OR WAIT null SECS
WASHINGTON -- The Food and Drug Adminsitration (FDA) today announced medical device user fee rates for the coming fiscal year. The fees are used to achieve the FDA's long-term goal of making substantial improvements in device review performance. This is important to the entire device industry, which is expanding in size and technical complexity and has the potential for developing a broader range of safer, more effective treatments than ever before. By helping reduce the average time for marketing approval, the user fee program can help get safe and effective new devices to patients sooner.
Legislation requiring user fees was passed last year as part of the Medical Device User Fee Modernization Act of 2002 (MDUFMA).
As part of its ongoing commitment to MDUFMA, FDA is maintaining its current performance, meeting its 2003 goals, and gearing up to meet the more ambitious performance goals of the next four years. The agency has already met all statutory timeframes in the new law and has begun hiring staff who will help speed the review process and bring valuable expertise to the agency's evaluation of new technologies. The agency has also issued a number of guidances to help industry and FDA staff ensure that applications are complete and reviewed as expeditiously as possible.
Under MDUFMA, FDA is required to review and adjust the user fee amounts and publish the new fee amounts on August 1, prior to the new fiscal year that begins on October 1. Thus FDA is releasing today the new FY 2004 device user fees that will increase by a total of $8,771,789 over FY 2003 levels. This increase represents a 34.9 percent increase over FY 2003 levels. The increases are calculated according to the provisions of MDUFMA, and would be the same whether or not the appropriated resources MDUFMA envisioned had been approved.
There are several reasons for the increase in individual fees that are being announced today. These factors, all of which are required under the MDUFMA statute, include:
-- An increase in the target revenue generated from the user fees of $2,130,000 (8.5 percent)
-- An adjustment for inflation of $1,163,789 (federal pay raise for employees in the Washington DC area was 4.27 percent the most recent year.) (4.6 percent), and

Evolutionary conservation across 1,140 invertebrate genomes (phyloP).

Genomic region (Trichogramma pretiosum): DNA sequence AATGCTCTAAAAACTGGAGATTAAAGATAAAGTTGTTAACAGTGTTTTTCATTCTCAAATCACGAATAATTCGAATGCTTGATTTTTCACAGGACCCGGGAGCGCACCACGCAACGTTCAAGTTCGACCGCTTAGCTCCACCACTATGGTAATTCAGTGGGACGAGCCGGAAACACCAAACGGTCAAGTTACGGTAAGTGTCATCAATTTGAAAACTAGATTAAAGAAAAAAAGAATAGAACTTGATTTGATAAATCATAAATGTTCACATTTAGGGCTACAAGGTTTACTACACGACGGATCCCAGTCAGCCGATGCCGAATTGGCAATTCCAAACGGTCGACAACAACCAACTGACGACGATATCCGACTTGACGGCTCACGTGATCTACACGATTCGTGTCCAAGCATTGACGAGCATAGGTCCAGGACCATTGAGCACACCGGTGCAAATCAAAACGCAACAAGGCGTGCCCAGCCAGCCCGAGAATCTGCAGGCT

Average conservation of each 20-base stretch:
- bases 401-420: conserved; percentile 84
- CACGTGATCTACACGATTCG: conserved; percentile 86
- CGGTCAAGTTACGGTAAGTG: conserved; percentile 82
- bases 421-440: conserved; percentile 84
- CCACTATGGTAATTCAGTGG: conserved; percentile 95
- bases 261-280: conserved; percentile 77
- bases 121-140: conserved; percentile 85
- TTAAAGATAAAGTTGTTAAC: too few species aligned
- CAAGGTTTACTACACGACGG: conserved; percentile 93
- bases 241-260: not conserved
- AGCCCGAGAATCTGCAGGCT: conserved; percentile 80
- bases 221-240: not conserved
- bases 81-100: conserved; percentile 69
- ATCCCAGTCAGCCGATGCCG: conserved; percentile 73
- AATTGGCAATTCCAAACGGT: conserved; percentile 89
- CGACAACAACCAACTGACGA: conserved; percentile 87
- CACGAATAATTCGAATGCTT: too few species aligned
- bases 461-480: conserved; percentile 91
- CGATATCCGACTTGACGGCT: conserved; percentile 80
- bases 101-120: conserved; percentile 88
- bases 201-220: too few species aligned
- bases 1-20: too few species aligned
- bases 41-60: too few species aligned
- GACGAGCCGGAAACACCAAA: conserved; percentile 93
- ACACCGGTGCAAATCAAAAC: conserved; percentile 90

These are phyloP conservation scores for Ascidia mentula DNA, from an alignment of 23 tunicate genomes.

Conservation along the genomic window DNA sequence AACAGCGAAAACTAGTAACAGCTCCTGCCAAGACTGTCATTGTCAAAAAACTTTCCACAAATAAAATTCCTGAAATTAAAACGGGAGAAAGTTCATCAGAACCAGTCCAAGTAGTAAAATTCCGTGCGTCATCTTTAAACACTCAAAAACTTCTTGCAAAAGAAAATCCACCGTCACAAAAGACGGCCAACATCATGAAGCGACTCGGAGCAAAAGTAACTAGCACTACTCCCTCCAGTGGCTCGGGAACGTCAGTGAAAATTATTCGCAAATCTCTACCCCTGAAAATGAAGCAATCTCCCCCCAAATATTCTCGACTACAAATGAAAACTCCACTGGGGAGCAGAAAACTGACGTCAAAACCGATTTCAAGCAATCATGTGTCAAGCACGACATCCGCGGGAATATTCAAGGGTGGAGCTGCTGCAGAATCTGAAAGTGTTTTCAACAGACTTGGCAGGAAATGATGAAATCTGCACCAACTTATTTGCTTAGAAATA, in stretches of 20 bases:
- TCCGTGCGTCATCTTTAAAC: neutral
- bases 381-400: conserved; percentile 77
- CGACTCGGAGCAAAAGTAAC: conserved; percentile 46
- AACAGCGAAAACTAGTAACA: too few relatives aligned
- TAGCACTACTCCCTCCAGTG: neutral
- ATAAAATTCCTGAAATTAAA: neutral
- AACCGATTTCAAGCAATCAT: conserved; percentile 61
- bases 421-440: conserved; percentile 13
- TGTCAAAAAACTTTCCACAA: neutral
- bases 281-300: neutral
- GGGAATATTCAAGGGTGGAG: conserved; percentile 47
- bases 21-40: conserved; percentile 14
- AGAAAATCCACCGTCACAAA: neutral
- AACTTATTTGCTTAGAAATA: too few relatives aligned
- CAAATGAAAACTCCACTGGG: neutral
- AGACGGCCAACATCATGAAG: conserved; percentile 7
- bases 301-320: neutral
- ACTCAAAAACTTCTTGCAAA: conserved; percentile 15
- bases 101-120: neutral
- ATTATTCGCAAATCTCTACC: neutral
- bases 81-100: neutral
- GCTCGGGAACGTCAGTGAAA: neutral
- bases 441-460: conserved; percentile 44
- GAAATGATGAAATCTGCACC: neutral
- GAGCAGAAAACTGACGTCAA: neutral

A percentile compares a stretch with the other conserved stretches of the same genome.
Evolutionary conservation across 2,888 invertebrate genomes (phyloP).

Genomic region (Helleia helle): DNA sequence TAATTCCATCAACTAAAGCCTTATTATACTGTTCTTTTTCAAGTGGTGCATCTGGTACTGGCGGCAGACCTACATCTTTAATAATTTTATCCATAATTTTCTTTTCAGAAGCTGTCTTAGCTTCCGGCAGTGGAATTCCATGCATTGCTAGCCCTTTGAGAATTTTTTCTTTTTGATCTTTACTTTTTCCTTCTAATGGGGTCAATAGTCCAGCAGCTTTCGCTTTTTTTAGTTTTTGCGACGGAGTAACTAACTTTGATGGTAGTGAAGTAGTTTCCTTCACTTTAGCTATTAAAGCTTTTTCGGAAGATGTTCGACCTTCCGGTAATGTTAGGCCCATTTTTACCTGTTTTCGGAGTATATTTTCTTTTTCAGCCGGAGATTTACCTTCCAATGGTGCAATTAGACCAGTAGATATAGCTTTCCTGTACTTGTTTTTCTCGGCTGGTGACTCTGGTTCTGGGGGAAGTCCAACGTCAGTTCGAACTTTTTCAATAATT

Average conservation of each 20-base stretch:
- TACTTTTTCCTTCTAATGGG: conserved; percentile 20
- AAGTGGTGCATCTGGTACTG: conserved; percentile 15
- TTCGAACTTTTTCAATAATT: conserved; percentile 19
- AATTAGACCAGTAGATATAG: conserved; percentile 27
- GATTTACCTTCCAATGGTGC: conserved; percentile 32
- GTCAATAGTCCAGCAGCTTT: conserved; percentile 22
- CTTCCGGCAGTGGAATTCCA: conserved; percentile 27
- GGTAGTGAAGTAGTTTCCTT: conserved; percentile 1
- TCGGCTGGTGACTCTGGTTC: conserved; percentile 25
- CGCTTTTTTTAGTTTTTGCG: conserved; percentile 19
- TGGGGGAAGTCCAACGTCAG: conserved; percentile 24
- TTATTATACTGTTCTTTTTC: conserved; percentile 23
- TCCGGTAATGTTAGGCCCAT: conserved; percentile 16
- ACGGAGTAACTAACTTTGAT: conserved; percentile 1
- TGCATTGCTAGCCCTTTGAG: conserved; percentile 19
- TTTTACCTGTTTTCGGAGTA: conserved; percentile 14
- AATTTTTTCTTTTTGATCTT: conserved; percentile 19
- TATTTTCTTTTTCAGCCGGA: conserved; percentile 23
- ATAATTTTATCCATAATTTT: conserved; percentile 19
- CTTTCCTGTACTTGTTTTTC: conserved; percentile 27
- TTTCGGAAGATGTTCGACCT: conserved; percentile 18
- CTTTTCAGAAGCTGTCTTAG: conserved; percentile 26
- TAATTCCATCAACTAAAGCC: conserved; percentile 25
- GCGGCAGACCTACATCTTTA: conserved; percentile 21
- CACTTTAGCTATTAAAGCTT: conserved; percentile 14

-- An adjustment to compensate for an unforeseen revenue shortfall in FY 2003 of $5,478,000 (21.8 percent)
In FY 2003, the statutory revenue target for MDUFMA fees was $25,125,000. As of June 30, FDA had collected about $14,360,000. FDA estimates collecting an additional $5,287,000 in the remaining three months of the fiscal year. This totals only $19,647,000 -- a shortfall of $5,478,000 below the MDUFMA revenue target of $25,125,000 for FY 2003.
The MDUFMA statute recognized the importance of a stable FDA funding from year to year to enable the agency to develop greater long-term expertise. Under provisions of the statute's Compensating Adjustment, this revenue shortfall is to be added to the revenue target for the next year. This is the largest component of the fee increases for FY 2004. For the limited time period that MDUFMA has been operational so far, the number of FY 2003 full PMA fees and the number of PMA supplements paying higher fees are running about thirty percent lower than expected, thus creating one reason for this year's shortfall. The numbers of 510(k) fees are coming in at the anticipated rate.
By statute, all fees are set in proportion to the fee for a full PMA. Fees for 180-day supplements and real time supplements are 21.5 percent and 7.2 percent, respectively, of the full fee for PMAs. Small business rates are 38% of full fee rates. Fees for 510(k)'s are 1.42 percent of the full PMA rate (in aggregate-with 2-tier adjustments), and 510(k) small business rates are 80 percent of the full 510(k) fee rate.
In FY 2004, the two-tier fee rate for 510(k)'s goes into effect for the first time. FDA anticipates that about 80 percent of the 510(k) submitters will qualify for the small business rate in FY 2004 which, for those submitters, will amount to less than a $600 increase, for a total fee of $2,784. A majority of the medical device industry is composed of small companies that have revenues equal to or less than the $30 million small business user fee definition, thus they will qualify for the reduced 501(k) fee.
In calculating the FY 2004 user fees, FDA did not have sufficient data at this point to alter the original estimates of the projected number of applications that will be submitted next year. If FDA had adjusted the numbers in FY 04 to reflect the limited experience with FY 2003 numbers, the fee increases would have been higher than what is being announced today.
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